However! I’m back in action now, and this is the fifth film on my list of movies (which are in no particular order, expect the last one which is, of course, my favourite). So I hope you enjoy the read, and all I can do is offer an apology for taking so long to get back to this series.

“Take your stinking paws off me, you damned dirty ape!”

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Those of you who have read my review of ‘Dawn of the Planet of the Apes’ probably know that I have a lot of love for this franchise. But I’m not talking about the franchise as a whole this time, I’m talking about the original (and arguably the best) film that started it all.

‘The Planet of the Apes’ was based on the novel of the same name by Pierre Boulle, the same guy who wrote ‘The Bridge over the River Kwai’. While the film shares the basic, genius premise of talking apes and the struggle of communication, it differs from the novel a fair bit. I’ve read the book and I’ve seen the film and I have to say… I think I prefer the film. This is a rarity for me, because I can never read enough books, and I almost always prefer the written story with all its intricate details and full characterisation. It’s common for a lot of that detail to be lost in the translation to the big screen. However, sometimes a film comes along that not only meets your expectations, but exceeds them. I’m not saying that the film of ‘The Planet of the Apes’ is a whole lot better, it’s just the one I prefer.

One reason for this is the changes in the plot. Tim Burton’s awful early 2000s remake follows the book’s plot a little more closely, but still differs a fair amount (not in a good way), and while it’s still a fairly strong plot with a twist at the end, the original film just can’t be beaten by book or remake. As I’ve said, it keeps the same basic premise, however, there are a lot of key changes. I won’t dive into these as, while it’s an old film, you may not have seen it yet. If you haven’t, then what the hell are you doing reading this article for? Go and watch it!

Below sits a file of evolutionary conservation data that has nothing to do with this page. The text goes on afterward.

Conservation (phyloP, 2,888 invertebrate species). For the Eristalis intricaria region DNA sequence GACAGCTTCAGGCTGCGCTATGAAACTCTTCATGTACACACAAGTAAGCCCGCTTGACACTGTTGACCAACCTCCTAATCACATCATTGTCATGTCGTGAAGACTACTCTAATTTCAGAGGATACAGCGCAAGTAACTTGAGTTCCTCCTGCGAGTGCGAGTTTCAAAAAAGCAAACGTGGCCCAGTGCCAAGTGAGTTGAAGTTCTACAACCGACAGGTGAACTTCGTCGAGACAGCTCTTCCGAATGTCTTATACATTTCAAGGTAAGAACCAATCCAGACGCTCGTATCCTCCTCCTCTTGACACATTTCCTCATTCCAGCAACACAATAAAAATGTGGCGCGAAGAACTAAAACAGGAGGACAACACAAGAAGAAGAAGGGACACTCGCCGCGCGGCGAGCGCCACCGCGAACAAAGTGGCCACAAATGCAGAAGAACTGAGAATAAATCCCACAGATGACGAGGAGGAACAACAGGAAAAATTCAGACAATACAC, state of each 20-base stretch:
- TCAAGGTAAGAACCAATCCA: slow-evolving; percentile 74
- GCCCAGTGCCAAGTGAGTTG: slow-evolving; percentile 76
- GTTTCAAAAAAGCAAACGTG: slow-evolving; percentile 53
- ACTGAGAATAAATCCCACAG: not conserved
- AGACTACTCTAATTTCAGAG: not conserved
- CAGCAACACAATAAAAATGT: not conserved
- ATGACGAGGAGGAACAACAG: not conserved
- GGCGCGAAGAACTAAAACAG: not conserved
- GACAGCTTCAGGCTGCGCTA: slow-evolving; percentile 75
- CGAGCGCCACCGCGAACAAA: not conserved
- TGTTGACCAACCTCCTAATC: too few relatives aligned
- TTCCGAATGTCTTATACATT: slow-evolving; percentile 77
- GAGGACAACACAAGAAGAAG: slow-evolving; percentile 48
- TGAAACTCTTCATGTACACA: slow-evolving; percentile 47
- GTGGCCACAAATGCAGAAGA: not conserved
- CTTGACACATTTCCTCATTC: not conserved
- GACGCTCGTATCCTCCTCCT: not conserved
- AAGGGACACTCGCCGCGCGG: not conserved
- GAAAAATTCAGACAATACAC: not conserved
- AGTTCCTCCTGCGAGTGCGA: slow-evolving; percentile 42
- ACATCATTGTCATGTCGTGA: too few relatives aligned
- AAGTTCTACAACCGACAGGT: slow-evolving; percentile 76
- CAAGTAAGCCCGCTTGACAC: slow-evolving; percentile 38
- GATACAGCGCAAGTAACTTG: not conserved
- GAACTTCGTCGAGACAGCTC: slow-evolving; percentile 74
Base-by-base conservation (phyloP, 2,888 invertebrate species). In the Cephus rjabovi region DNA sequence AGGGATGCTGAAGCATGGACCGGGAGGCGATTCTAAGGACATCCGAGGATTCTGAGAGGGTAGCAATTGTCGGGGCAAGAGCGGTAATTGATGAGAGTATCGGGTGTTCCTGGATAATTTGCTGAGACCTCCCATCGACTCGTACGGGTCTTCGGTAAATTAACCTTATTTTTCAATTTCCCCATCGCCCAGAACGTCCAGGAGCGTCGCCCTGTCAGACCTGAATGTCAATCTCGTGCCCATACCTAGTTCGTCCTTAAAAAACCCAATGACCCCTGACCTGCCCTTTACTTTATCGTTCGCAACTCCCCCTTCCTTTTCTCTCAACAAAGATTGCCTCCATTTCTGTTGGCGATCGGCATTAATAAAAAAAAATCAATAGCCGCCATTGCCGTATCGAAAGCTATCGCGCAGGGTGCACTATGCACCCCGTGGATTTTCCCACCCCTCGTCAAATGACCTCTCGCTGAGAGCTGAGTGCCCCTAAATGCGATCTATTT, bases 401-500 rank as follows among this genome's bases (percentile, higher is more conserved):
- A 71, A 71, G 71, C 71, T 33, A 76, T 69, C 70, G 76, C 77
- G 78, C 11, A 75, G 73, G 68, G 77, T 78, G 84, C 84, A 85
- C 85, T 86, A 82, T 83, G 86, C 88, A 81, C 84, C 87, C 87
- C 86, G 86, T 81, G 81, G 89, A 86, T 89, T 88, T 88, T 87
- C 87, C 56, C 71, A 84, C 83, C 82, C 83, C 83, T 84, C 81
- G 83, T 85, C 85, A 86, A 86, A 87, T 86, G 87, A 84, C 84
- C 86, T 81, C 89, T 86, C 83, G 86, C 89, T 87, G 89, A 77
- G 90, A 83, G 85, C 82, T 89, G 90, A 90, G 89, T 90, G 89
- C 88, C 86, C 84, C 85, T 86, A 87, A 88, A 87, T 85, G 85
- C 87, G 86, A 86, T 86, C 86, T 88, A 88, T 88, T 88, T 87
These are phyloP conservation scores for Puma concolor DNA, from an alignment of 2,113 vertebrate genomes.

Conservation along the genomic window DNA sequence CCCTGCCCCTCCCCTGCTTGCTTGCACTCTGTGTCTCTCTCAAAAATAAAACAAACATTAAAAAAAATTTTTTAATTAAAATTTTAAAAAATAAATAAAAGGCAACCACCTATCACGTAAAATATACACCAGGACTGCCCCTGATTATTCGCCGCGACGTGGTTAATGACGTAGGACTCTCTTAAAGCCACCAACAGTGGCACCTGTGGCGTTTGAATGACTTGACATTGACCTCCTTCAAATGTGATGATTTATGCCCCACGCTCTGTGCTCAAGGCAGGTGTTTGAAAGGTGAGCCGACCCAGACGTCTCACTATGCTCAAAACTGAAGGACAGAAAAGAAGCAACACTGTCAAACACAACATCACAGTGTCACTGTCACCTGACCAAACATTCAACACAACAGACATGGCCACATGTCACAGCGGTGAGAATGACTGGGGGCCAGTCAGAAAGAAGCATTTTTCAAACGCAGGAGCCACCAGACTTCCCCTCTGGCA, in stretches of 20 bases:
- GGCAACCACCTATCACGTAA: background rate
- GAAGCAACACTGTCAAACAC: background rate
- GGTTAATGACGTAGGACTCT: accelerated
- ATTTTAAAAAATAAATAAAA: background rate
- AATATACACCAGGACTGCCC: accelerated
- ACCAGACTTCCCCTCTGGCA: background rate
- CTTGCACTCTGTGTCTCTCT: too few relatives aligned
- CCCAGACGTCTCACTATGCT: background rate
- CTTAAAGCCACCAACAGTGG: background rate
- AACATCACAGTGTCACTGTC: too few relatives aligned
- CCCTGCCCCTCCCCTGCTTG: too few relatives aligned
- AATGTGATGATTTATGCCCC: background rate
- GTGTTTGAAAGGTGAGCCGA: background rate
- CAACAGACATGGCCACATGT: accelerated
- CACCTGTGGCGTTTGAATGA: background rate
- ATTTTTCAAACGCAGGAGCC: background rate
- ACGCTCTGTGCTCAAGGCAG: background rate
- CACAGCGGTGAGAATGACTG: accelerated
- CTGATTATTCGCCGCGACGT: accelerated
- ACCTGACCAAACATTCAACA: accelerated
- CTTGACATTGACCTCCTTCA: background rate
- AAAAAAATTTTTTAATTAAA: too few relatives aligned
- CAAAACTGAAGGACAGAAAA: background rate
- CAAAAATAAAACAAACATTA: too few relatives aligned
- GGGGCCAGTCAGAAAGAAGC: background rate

I joke, please read this article.

It’s a science fiction classic, released in 1968 (the same year as ‘2001: A Space Odyssey’, making 1968 a great year for Sci-fi), and while some of the special effects are certainly dated due to its age, it’s very easy to look past this. In fact, the only effects that really look dated are the scenes in the spacecraft at the very start of the film, which are honestly only seen in the first ten minutes or so. Every other effect, costume, set and makeup (especially) are superb, and in fact the make-up artist, John Chambers, won an honorary Academy Award for his work on the film. From the beautifully barren landscapes of the “Forbidden Zone” to the rough, but intricate, cities of the apes, all the scene are iconic in their styles. One particular detail that has stuck with me all the years since I first saw this film is the appearance of the “Scarecrows”. They are some freaky set pieces.

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The acting in this film is equally impressive, and while some may laugh at Charlton Heston’s manly-man character and his (admittedly) slightly over-the-top acting, the film would not be the same without him. He is such a quotable, classic character, and the impact both his performance and the character has had on culture is huge. For example, without Heston and ‘The Planet of the Apes’ you almost certainly wouldn’t have one of the funniest comedic characters ever conceived-Zapp Brannnigan.

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Props also go to Roddy McDowall for his performance as Cornelius, and Maurice Evans as the cynical, and sarcastic Dr Zaius.

Not to get too pretentious here, but the film does have a poignant message at the heart of it, even if the punch is delivered by a shock twist. Heston’s character embarks on the mission to find life beyond Earth because he is tired of mankind and its faults, and he says that he wants to find a society or life that doesn’t get caught up in petty squabbles or seeks to oppress the individual. However, the society he and his companions stumble upon is the epitome of what he was seeking to escape. It’s also a fairly obvious commentary on animal treatment and hunting, with the roles of humans and apes reversed so dramatically.

Anyway, as I’ve said, it’s a sci-fi classic, a film that will last in memory long after it’s sequels and spin offs have faded in obscurity. The reason for this is that the script, the story and the portrayal of the characters are so timeless that generation after generation can appreciate the film despite the obvious ageing. That’s all I can really say about it, because, as with a lot of my favourite films, songs and albums, it has something about it I can’t really define that draws me to it. I highly recommend this film to you if you haven’t seen it, and if you have, watch it again! Time always lets you appreciate things from a new perspective.